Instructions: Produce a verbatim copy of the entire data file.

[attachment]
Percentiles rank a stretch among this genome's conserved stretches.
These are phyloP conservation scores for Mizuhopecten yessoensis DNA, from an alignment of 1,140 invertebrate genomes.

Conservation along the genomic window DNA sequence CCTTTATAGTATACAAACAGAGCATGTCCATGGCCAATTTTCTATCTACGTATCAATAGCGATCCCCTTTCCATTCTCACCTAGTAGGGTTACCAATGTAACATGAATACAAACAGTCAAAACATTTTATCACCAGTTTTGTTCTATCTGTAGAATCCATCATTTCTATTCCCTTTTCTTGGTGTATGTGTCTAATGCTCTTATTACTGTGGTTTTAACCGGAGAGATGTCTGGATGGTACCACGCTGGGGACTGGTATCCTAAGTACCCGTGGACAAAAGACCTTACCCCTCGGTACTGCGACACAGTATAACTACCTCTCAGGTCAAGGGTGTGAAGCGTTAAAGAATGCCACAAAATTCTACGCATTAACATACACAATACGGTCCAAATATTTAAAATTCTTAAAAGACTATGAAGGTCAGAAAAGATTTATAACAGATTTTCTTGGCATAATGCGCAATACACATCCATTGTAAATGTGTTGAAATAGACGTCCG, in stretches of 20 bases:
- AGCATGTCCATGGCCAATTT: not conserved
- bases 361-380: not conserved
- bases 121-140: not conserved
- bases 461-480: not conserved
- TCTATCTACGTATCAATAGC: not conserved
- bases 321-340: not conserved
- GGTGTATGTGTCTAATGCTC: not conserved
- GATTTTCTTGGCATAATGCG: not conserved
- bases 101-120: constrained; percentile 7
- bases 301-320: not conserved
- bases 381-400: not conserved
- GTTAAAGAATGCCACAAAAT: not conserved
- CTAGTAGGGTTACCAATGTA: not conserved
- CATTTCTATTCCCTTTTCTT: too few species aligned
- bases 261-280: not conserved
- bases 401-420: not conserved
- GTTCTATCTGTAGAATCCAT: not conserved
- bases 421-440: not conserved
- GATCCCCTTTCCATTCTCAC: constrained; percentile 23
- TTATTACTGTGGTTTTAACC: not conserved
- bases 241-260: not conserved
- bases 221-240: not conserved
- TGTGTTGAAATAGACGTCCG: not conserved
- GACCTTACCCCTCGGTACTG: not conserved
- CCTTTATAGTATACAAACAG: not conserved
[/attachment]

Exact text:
Percentiles rank a stretch among this genome's conserved stretches.
These are phyloP conservation scores for Mizuhopecten yessoensis DNA, from an alignment of 1,140 invertebrate genomes.

Conservation along the genomic window DNA sequence CCTTTATAGTATACAAACAGAGCATGTCCATGGCCAATTTTCTATCTACGTATCAATAGCGATCCCCTTTCCATTCTCACCTAGTAGGGTTACCAATGTAACATGAATACAAACAGTCAAAACATTTTATCACCAGTTTTGTTCTATCTGTAGAATCCATCATTTCTATTCCCTTTTCTTGGTGTATGTGTCTAATGCTCTTATTACTGTGGTTTTAACCGGAGAGATGTCTGGATGGTACCACGCTGGGGACTGGTATCCTAAGTACCCGTGGACAAAAGACCTTACCCCTCGGTACTGCGACACAGTATAACTACCTCTCAGGTCAAGGGTGTGAAGCGTTAAAGAATGCCACAAAATTCTACGCATTAACATACACAATACGGTCCAAATATTTAAAATTCTTAAAAGACTATGAAGGTCAGAAAAGATTTATAACAGATTTTCTTGGCATAATGCGCAATACACATCCATTGTAAATGTGTTGAAATAGACGTCCG, in stretches of 20 bases:
- AGCATGTCCATGGCCAATTT: not conserved
- bases 361-380: not conserved
- bases 121-140: not conserved
- bases 461-480: not conserved
- TCTATCTACGTATCAATAGC: not conserved
- bases 321-340: not conserved
- GGTGTATGTGTCTAATGCTC: not conserved
- GATTTTCTTGGCATAATGCG: not conserved
- bases 101-120: constrained; percentile 7
- bases 301-320: not conserved
- bases 381-400: not conserved
- GTTAAAGAATGCCACAAAAT: not conserved
- CTAGTAGGGTTACCAATGTA: not conserved
- CATTTCTATTCCCTTTTCTT: too few species aligned
- bases 261-280: not conserved
- bases 401-420: not conserved
- GTTCTATCTGTAGAATCCAT: not conserved
- bases 421-440: not conserved
- GATCCCCTTTCCATTCTCAC: constrained; percentile 23
- TTATTACTGTGGTTTTAACC: not conserved
- bases 241-260: not conserved
- bases 221-240: not conserved
- TGTGTTGAAATAGACGTCCG: not conserved
- GACCTTACCCCTCGGTACTG: not conserved
- CCTTTATAGTATACAAACAG: not conserved